Portland Hotel
The Portland Hotel (or Hotel Portland) was a late-19th-century hotel in Portland, Oregon, United States that once occupied the city block on which Pioneer Courthouse Square now stands. It closed in 1951 after 61 years of operation.

History
The building was designed by William M. Whidden, later of the prominent Portland architectural firm Whidden & Lewis, and Charles Follen McKim of McKim, Mead, & White. Railroad magnate Henry Villard financed the Portland Hotel and construction began in 1882, but his finances collapsed"in part because of the Panic of 1884"and the construction stopped for five years. With only the foundation completed, the site became known as "Villard's Ruins" and the bodies of two murder victims were found there before construction resumed. George B. Markle, Jr. began a campaign to raise local money to complete the hotel. He generated enough interest and subscribers to his plan, among them Henry W. Corbett, Henry Failing, Simeon Reed and William S. Ladd, to get construction started again. Later investors included labor leader Ed Boyce. The Queen Anne, Châteauesque hotel finally opened in 1890 and had eight floors and 326 bedrooms. It had cost well over a million dollars and eight years to complete. Portland Hotel stood between Southwest Morrison and Yamhill, on 6th Street (now called 6th Avenue), facing the Pioneer Courthouse. Purchased in 1944 by Julius Meier and Aaron Frank, the deteriorating structure was demolished in 1951 and replaced by a parking structure for the Meier & Frank Building. The final day of operation was August 15, 1951. All of the hotel's furnishings and fixtures were disposed of at a public auction on August 28”“29, 1951, the iron scrollwork gates being sold to Eric Ladd, a local contractor and historic preservationist (no relation to William Ladd). When Pioneer Courthouse Square was built on the site in 1984, the iron scrollwork gate of the hotel was incorporated into the design. Much of the hotel's original stone foundation remains under the square's sidewalks. Eleven U.S. presidents stayed at the Hotel Portland"each time, a new set of Haviland China was purchased for the occasion. A. E. Doyle was approached about designing an addition to the hotel, but this never got past the planning stages.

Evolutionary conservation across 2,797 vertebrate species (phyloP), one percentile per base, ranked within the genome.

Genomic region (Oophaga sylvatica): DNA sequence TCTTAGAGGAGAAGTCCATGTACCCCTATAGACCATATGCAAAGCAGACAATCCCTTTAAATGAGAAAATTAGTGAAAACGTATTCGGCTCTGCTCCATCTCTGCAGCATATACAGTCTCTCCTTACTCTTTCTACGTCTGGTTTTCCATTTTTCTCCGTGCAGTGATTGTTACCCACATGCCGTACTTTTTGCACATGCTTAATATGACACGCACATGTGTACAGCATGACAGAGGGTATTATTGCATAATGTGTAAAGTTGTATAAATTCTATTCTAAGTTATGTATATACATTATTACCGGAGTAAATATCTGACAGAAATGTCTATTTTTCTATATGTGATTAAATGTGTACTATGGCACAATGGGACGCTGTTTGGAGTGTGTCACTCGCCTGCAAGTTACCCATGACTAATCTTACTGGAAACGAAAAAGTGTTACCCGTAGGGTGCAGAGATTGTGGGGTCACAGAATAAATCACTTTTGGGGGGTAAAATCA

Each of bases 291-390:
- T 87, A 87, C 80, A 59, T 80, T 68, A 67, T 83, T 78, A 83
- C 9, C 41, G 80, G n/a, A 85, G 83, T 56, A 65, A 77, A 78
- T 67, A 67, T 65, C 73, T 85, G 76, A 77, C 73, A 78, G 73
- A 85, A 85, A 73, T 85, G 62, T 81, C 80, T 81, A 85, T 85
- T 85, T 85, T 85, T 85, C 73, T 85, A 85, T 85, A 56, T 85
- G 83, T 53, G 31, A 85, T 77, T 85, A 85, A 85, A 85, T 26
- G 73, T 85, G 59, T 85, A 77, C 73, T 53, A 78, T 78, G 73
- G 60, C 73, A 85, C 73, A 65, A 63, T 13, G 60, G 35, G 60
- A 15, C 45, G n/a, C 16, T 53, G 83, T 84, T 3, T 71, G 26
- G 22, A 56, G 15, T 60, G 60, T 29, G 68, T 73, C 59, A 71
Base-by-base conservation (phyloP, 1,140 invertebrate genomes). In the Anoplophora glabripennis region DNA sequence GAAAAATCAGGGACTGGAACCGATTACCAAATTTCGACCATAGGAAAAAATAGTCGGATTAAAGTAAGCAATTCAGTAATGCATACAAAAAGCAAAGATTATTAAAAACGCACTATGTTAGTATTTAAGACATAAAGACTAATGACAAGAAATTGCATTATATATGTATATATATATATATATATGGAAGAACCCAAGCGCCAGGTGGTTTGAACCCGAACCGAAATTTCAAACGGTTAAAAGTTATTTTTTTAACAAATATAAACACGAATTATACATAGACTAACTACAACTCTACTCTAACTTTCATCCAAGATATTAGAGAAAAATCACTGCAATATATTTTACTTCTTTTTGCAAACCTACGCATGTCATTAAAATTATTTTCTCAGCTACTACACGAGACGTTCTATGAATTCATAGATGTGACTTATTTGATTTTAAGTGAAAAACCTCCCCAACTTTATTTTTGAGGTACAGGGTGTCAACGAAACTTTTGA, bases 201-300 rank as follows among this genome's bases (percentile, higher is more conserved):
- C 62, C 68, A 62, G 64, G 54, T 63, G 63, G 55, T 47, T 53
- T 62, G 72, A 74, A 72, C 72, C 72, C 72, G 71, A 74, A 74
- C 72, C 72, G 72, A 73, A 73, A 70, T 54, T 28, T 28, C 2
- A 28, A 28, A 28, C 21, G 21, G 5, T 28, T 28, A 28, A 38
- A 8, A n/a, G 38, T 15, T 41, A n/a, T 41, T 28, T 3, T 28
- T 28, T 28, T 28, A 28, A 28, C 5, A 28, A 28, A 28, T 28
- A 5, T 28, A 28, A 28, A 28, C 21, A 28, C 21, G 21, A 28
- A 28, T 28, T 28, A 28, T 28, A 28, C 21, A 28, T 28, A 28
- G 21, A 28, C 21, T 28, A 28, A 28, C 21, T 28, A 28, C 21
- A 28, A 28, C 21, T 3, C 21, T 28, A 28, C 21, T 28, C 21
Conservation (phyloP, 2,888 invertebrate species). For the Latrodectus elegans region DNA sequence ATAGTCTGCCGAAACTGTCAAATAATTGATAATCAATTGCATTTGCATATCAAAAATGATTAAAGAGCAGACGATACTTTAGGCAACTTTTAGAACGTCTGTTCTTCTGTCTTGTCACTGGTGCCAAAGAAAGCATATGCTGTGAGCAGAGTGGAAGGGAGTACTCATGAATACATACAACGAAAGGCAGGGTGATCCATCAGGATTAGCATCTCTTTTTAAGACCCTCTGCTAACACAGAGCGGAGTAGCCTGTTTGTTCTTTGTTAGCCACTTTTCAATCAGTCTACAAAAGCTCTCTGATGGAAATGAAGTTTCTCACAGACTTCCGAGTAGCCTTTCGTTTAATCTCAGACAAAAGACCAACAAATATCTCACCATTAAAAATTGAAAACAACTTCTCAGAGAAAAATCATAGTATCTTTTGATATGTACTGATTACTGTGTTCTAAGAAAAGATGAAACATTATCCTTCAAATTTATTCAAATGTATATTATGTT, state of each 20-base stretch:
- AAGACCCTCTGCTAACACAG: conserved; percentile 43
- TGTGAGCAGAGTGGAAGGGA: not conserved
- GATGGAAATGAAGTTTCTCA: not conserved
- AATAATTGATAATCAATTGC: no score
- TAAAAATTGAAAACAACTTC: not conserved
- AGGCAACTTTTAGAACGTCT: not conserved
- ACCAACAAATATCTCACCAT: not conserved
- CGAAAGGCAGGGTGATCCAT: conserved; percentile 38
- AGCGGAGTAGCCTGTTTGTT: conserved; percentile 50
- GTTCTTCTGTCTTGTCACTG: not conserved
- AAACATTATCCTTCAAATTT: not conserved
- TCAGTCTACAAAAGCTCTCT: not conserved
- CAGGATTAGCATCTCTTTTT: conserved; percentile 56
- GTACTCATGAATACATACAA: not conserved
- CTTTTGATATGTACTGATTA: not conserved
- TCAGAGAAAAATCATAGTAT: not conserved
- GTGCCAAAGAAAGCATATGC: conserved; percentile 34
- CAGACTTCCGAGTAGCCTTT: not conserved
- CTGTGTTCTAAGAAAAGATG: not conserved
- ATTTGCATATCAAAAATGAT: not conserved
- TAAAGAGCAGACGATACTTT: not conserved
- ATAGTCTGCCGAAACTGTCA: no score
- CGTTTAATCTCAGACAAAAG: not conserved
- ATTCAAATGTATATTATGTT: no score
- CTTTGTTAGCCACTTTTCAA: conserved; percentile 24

Radio stations
The Portland Hotel became the home of KQP radio beginning on November 9, 1925 when the station moved from Hood River, Oregon. The KQP studios were located on the 5th floor in room 544. On April 12, 1926, KQP's call letters were changed to KOIN. On June 21, 1926 KOIN moved its studios to the Heathman Hotel.

Building Activity

  • removed a media
    about 6 years ago via OpenBuildings.com